Somehow I managed to write two reviews of “I want you” in the early days of this site. This is one of them, and I’ve left this one alone. On the other review I’ve added a number of recordings that seem to me to be of interest. You can find it here
“I Want You” was recorded in 1966, and issued as a single with Tom Thumb’s Blues on the B side.
Reports suggest that the imagery that is at the heart of the song suggests that Dylan was experimenting with something far more than just a set of words.
One analysis (Andy Gill) says that the characters are “too numerous to inhabit the song’s three minutes comfortably”, and that is where I depart from the traditional interpretations which look primarily at the lyrics.
These theories of interpretation are what we always find, theories trying to explain Dylan just by the words. But lyrics don’t have to mean anything. Or, alternatively, some of them can mean something but others are just words that fit – and there is nothing wrong with that.
But what we have here is something that gives the clue – for we have, an accompanying band of musicians, who know exactly what to do. They are not falling over themselves try to get their little bit in. No, they are controlled, practiced and following the script.
And that starts us on a promising journey. Yes the “Chinese suit” child could be Brian Jones of the Rolling Stones as some theorists suggest (because “Time is on my side” was the Stones first hit in the US), but such a view still just considers the lyrics, and ignores the music.
But what we have here is a perfect example of the reason why I started this web site – to consider the lyrics and the music together, and to decant whatever meaning I could find from the two together – the recording in its totality, as Dylan presented it to us.
In the case of “I want you” the music has a very obvious descending bass emphasised by the organ’s two note dotted rhythm at the start of each bar from verse two onwards. (If you don’t see what I mean, and I know I haven’t put it very clearly, listen to verse two, and hear how the organ plays two notes at the start of each line, just as Dylan starts to sing the line.)
What we get in this song is that descending bass, (emphasised by the organ from verse two on), going down one note in the scale with each line. I’ve written these bass notes for verse one to illustrate this point…
The guilty undertaker sighs (F)
The lonesome organ grinder cries (E)
The silver saxophones say I should refuse you (D, C)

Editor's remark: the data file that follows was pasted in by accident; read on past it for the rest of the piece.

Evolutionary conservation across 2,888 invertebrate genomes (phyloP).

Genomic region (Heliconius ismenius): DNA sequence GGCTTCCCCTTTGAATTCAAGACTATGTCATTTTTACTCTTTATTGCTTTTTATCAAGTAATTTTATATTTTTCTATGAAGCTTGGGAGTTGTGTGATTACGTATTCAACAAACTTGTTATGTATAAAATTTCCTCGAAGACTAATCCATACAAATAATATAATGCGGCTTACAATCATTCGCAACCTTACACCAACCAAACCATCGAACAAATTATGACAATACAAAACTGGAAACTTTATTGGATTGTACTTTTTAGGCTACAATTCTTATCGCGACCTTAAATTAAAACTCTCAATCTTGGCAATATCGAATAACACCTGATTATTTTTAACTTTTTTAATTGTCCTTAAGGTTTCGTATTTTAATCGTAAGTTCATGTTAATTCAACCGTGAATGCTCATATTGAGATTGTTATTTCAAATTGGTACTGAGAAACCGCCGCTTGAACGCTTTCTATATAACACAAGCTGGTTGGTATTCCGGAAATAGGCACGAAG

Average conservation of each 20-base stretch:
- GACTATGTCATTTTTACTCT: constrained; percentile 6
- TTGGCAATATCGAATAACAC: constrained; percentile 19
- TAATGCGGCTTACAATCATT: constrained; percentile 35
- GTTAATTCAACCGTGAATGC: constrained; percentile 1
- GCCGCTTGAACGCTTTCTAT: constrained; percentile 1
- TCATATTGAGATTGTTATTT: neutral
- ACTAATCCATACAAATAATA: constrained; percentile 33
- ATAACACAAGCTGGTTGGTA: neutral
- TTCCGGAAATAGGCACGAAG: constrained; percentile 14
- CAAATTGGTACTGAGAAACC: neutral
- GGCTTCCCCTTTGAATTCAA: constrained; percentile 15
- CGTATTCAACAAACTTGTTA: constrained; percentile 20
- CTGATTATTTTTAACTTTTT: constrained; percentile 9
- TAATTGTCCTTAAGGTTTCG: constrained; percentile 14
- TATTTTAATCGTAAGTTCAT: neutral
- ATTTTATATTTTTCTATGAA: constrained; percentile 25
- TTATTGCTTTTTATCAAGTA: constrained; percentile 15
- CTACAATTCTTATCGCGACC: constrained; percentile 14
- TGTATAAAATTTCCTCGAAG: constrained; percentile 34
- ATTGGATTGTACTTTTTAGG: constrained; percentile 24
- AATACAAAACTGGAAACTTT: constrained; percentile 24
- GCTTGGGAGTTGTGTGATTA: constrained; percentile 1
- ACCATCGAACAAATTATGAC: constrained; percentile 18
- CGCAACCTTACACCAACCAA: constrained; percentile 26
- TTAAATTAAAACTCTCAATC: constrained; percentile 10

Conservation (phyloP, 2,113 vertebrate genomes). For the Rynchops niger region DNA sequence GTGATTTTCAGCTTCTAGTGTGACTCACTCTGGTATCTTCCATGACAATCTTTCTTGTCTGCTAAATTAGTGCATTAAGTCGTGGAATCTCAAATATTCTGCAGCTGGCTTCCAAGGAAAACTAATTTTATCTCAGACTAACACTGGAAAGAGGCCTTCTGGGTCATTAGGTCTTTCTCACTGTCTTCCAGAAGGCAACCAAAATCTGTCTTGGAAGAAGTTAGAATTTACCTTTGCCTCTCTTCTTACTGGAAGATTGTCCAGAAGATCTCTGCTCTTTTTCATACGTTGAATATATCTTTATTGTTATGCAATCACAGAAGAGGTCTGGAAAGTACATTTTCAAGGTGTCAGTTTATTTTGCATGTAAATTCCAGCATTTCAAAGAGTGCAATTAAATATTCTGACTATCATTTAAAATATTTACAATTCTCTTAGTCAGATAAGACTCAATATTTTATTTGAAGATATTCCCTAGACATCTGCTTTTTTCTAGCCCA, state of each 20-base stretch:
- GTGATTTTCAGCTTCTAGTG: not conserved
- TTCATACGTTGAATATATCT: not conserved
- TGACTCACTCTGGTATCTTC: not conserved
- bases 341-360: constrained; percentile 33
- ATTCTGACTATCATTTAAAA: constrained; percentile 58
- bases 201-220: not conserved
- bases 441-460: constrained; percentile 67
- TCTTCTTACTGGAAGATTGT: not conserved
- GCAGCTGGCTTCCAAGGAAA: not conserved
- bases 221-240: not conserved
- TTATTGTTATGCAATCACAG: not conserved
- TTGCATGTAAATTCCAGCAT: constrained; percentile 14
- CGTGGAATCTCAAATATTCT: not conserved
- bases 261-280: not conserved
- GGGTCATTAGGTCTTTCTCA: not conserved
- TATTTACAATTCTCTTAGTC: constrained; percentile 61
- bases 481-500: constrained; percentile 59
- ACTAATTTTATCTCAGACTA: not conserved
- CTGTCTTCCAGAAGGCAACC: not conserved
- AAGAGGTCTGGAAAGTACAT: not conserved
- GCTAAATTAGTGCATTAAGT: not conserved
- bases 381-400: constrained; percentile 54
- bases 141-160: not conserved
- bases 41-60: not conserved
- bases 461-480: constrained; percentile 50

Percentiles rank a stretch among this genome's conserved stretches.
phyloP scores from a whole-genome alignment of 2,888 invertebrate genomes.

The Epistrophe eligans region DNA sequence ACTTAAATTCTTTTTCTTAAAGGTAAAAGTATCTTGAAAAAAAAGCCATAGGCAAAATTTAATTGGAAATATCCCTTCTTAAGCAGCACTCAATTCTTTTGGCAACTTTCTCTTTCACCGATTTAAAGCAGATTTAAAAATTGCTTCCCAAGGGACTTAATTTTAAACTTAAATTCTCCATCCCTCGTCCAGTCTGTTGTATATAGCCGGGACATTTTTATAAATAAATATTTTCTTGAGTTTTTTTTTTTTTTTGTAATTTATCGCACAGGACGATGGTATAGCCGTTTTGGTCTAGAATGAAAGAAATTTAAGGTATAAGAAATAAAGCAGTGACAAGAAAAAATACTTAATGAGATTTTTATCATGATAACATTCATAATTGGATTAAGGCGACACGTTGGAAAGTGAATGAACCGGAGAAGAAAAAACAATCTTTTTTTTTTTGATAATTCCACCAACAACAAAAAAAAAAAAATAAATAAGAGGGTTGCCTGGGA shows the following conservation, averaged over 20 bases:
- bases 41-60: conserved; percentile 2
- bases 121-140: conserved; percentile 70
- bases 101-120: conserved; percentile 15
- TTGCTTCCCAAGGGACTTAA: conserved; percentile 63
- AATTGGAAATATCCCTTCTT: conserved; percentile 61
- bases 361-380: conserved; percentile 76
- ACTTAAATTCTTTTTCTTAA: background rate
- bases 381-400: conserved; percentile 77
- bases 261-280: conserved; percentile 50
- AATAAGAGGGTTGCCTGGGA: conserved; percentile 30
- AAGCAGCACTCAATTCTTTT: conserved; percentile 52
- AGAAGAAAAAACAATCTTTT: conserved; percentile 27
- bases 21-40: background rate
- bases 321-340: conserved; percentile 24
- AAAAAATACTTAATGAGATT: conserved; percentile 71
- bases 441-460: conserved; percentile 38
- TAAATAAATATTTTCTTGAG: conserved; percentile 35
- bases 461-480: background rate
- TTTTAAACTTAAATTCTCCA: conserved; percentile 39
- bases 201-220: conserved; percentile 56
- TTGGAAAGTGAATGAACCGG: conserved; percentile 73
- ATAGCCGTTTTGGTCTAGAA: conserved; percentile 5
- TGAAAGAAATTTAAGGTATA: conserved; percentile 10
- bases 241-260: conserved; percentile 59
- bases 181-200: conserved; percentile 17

The cracked bells and washed-out horns (B flat)
Blow into my face with scorn (C)
But it’s not that way I wasn’t born(D)
To lose you (C)
I want you, I want you (F, E)
I want you, so bad (D, C)
Honey, I want you (F)
What is most unusual here is that the song stays almost the same all the way through, line after line. It does change at the end of line three, but lines four, five and six are again very similar melodically.
And that. combined with the chords changing under the melody, gives us the feeling of progression, especially as when in verse two onwards the organ emphasises the descent.
The question then is, is this just a musical trick – a way of making the song work, or does it have any meaning beyond that?
The Brian Jones notion – the seeing of the guilty undertaker as a real person, the lonesome organ grinder another and and so on, forces us to look for meanings in these images. But…
But try it this way instead. Think of these images as passing shadows in a street that is tilting, rather gently downhill. Maybe you are heading down the hill, and they are in the doorways, or maybe you are in the doorway and they drift by as ghosts, it doesn’t matter. It is the image of the downhill and the movement that counts.
Keep that vision until in verse one when we get to the cracked bells, where there is a certain resistance. The melody rises a trifle, although the descending bass descends one more step. That gives us a tension – like an elastic band being pulled to its final point. But then in response to the rising melody, the bass takes a step up from B flat to C to D, before finally falling back a little – but by no means all the way, to C – the resting point, the half way house, of a song in F, as this is. We’ve fallen, bounced back, and are now in balance.